Phenotypic plasticity and its converse (canalization) have been subject to many theoretical and empirical studies. Theory suggests that adaptive phenotypic plasticity can evolve in temporally or spatially heterogeneous environments through selection on the slopes or intercepts of reaction norms. For instance, Lande (2009, J. Evol. Biol. 22: 1435-1446) modelled reaction norm evolution following the invasion of a population in to a novel and extreme environment and he was able to partly capture the so-called "Baldwin effect". Modelling phenotypic plasticity as slopes of reaction norms and studying the evolutionary dynamics of such reaction norm slopes and their intercepts is a promising approach, but sofar there are few empirical quantitative studies investigating the strength of selection on reaction norm slopes or intercepts. In contrast, there are many empirical studies demonstrating genetic variation in reaction norms through family-based studies on genotype-by-environment interactions. Here, I will present some new empirical field data where we have tried to fill in this gap. We have quantified between-individual variation in reaction norm slopes and intercepts of body temperature changes in relation to the external thermal environment in two closely related and phenotypically similar species of damselflies (genus Calopteryx). We have also estimated the strength of selection on both slopes and intercepts in the field of these two damselfly species. Our results show that sexual selection does in some situations favour thermal canalization rather than thermal plasticity. These results will be discussed in relation to some general issues such as the roles of plasticity, canalization and regulatory behaviours in evolution.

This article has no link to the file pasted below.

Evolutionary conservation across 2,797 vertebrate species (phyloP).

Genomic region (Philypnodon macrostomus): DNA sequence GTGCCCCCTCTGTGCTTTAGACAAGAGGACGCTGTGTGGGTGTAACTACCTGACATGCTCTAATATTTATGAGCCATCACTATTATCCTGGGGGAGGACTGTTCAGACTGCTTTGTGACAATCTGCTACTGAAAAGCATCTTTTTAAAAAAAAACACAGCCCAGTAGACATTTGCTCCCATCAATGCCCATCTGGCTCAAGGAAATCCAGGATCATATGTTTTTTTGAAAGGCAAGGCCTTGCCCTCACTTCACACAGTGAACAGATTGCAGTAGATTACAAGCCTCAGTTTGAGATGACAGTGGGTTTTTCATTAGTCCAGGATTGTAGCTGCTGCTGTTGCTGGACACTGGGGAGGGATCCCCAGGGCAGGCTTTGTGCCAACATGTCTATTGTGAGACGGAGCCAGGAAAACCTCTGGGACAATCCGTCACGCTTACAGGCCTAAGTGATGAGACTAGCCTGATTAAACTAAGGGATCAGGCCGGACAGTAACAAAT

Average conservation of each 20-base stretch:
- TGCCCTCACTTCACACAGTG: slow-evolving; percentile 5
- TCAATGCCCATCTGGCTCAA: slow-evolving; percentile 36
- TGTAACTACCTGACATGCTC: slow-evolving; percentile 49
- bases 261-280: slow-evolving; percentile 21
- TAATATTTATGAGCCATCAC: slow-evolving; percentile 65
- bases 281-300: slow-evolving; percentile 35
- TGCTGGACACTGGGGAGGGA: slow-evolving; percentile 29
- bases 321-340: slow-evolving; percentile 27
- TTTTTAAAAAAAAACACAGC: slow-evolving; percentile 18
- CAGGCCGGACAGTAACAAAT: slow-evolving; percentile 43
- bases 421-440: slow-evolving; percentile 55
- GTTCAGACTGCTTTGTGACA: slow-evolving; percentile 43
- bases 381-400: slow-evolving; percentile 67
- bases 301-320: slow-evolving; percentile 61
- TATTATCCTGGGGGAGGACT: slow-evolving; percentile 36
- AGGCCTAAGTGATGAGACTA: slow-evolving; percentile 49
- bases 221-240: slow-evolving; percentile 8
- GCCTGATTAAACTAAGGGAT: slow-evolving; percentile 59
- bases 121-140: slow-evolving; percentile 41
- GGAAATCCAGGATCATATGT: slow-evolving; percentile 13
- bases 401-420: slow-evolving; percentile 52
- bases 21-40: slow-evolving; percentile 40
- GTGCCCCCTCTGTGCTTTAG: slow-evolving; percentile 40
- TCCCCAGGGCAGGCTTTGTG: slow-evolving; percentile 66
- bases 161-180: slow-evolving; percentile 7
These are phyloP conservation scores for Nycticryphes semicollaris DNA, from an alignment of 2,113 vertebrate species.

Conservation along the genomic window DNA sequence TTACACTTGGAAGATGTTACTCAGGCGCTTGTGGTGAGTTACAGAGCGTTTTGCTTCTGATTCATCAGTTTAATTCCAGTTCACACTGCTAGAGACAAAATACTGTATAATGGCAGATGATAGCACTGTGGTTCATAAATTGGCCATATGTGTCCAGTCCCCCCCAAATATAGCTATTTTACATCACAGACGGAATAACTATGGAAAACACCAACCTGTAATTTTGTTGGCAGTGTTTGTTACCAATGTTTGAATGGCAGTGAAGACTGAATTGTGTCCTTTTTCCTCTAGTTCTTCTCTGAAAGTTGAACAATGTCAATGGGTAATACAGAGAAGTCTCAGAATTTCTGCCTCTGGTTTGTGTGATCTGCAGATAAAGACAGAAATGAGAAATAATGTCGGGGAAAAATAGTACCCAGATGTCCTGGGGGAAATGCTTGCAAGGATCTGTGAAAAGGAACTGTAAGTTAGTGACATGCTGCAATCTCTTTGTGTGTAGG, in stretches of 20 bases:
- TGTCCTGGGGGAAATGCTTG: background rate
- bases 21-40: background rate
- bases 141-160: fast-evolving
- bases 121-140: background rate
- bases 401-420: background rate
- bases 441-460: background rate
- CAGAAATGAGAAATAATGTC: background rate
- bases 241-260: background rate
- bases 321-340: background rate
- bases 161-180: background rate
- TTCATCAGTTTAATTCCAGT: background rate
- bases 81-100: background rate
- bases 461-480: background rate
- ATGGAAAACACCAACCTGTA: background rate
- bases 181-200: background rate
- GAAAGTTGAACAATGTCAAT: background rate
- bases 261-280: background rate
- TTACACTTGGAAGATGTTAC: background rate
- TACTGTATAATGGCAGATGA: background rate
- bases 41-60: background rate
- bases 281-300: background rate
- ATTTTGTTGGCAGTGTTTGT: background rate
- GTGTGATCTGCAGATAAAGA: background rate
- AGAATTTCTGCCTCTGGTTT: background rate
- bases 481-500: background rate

With mini-talks by poster presenters Rienk Fokkema, Daniel Romero Mujalli, Helen Spence-Jones, Mark Chapman
Mini-talk + poster
Mini-talk + poster
Mini-talk + poster
Mini-talk + poster